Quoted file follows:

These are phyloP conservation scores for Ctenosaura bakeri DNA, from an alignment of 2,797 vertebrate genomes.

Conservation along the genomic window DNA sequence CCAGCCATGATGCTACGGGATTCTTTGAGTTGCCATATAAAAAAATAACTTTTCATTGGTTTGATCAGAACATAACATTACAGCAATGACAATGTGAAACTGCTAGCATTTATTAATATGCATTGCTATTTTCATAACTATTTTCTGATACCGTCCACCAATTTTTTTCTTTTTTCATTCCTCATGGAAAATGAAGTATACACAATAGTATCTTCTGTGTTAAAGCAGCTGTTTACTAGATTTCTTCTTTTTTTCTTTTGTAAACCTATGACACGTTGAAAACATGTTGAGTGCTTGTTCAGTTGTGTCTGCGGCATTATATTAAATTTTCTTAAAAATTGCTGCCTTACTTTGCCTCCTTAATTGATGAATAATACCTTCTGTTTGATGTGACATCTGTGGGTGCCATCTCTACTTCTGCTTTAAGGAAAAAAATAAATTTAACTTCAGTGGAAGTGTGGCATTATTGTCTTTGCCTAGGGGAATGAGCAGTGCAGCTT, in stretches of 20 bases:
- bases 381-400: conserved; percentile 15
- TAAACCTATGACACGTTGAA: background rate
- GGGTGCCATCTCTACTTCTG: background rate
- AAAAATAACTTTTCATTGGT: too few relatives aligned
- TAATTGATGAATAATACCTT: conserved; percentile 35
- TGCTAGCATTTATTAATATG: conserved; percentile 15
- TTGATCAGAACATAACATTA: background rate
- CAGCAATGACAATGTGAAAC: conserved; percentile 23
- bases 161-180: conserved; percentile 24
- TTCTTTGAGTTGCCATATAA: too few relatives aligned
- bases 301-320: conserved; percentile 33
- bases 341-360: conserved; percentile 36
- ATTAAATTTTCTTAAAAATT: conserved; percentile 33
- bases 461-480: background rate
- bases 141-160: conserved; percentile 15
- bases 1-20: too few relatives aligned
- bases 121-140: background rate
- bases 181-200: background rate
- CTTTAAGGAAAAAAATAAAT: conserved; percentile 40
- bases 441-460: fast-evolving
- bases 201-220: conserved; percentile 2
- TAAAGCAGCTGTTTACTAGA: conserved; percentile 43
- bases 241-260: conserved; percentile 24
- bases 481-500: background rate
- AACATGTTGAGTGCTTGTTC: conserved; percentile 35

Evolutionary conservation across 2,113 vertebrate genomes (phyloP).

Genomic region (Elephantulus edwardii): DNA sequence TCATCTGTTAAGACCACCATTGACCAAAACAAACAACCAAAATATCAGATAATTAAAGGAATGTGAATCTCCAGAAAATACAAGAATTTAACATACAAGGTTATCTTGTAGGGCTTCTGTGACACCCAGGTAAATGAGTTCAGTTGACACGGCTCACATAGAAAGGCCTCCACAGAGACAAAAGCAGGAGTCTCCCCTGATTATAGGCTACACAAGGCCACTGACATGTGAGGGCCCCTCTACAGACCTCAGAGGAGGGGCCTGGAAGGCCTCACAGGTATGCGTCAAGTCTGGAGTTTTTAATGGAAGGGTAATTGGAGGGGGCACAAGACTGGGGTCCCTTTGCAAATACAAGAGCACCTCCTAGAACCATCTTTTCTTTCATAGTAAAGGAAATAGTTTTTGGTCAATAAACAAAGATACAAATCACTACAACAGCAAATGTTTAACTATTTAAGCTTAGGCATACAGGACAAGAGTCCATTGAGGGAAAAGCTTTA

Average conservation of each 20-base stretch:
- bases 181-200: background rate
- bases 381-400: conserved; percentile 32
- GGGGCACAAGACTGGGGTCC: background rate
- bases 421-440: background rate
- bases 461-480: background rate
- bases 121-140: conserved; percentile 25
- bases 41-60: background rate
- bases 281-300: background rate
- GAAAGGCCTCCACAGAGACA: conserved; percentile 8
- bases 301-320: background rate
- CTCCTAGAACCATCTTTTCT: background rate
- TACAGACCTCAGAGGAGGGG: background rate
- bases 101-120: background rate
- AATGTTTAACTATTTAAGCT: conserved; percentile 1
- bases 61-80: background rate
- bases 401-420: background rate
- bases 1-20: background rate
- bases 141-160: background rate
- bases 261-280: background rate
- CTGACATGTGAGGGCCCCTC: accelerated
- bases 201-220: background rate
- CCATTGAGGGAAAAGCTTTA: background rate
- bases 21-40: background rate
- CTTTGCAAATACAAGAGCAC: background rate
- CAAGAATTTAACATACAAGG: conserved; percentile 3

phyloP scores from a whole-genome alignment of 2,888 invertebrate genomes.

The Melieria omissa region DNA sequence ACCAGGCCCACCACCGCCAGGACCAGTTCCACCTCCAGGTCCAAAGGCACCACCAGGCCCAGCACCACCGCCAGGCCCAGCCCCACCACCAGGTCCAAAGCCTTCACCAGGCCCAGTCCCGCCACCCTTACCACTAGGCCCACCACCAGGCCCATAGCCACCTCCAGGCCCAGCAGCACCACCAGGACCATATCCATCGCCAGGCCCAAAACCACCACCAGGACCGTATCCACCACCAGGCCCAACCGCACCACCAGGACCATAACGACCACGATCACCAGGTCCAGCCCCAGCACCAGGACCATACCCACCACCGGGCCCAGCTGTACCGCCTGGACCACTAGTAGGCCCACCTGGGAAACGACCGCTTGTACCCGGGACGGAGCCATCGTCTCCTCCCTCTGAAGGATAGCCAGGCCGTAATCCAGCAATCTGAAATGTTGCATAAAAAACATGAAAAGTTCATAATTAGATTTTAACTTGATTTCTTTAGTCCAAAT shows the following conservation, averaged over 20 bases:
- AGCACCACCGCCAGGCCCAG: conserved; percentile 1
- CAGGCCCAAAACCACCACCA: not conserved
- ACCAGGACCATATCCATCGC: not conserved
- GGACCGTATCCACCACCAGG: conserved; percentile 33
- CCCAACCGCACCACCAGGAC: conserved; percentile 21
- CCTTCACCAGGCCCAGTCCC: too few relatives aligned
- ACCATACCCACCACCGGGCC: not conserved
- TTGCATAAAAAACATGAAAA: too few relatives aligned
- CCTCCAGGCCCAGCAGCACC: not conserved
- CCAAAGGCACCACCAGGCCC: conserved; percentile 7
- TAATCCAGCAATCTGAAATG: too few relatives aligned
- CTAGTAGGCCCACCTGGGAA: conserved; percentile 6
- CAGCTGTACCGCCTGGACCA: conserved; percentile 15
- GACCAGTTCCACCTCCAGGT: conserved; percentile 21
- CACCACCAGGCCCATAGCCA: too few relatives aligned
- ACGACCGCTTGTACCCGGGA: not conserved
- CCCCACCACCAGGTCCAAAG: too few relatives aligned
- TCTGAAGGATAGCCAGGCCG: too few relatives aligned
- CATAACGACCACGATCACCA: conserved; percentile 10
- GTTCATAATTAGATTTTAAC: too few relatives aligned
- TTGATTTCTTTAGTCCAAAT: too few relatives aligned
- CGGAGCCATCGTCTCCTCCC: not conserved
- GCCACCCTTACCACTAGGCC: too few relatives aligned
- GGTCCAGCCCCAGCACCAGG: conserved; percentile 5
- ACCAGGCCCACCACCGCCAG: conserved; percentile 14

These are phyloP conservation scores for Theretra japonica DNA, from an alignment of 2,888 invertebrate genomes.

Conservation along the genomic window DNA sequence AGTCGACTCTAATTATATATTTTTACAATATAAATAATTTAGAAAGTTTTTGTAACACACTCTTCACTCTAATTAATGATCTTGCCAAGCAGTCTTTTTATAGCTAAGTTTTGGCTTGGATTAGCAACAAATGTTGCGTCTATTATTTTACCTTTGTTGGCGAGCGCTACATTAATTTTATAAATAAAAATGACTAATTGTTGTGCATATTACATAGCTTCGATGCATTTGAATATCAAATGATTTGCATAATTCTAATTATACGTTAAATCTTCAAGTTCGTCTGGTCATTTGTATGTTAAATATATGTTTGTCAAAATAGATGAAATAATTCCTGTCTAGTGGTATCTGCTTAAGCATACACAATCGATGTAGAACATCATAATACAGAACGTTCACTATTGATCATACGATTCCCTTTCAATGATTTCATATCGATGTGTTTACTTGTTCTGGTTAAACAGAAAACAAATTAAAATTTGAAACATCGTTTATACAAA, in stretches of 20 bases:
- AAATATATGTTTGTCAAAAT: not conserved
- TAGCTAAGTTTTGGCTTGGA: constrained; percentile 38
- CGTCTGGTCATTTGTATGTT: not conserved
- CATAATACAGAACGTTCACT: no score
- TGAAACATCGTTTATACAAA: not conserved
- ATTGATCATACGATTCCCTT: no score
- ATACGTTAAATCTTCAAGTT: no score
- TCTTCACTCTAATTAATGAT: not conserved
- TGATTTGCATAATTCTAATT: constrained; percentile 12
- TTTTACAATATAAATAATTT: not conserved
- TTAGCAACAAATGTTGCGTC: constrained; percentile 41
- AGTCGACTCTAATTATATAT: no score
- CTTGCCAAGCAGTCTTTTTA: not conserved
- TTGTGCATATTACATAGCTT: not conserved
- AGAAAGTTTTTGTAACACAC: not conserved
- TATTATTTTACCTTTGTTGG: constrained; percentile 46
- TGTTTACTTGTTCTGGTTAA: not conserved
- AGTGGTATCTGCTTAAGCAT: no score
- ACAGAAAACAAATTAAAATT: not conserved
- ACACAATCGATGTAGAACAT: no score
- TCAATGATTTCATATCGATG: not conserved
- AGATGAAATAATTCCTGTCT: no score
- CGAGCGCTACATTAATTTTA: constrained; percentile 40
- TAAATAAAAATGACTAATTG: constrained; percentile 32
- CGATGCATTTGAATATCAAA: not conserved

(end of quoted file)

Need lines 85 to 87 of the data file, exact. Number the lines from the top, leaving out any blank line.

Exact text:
- AAATATATGTTTGTCAAAAT: not conserved
- TAGCTAAGTTTTGGCTTGGA: constrained; percentile 38
- CGTCTGGTCATTTGTATGTT: not conserved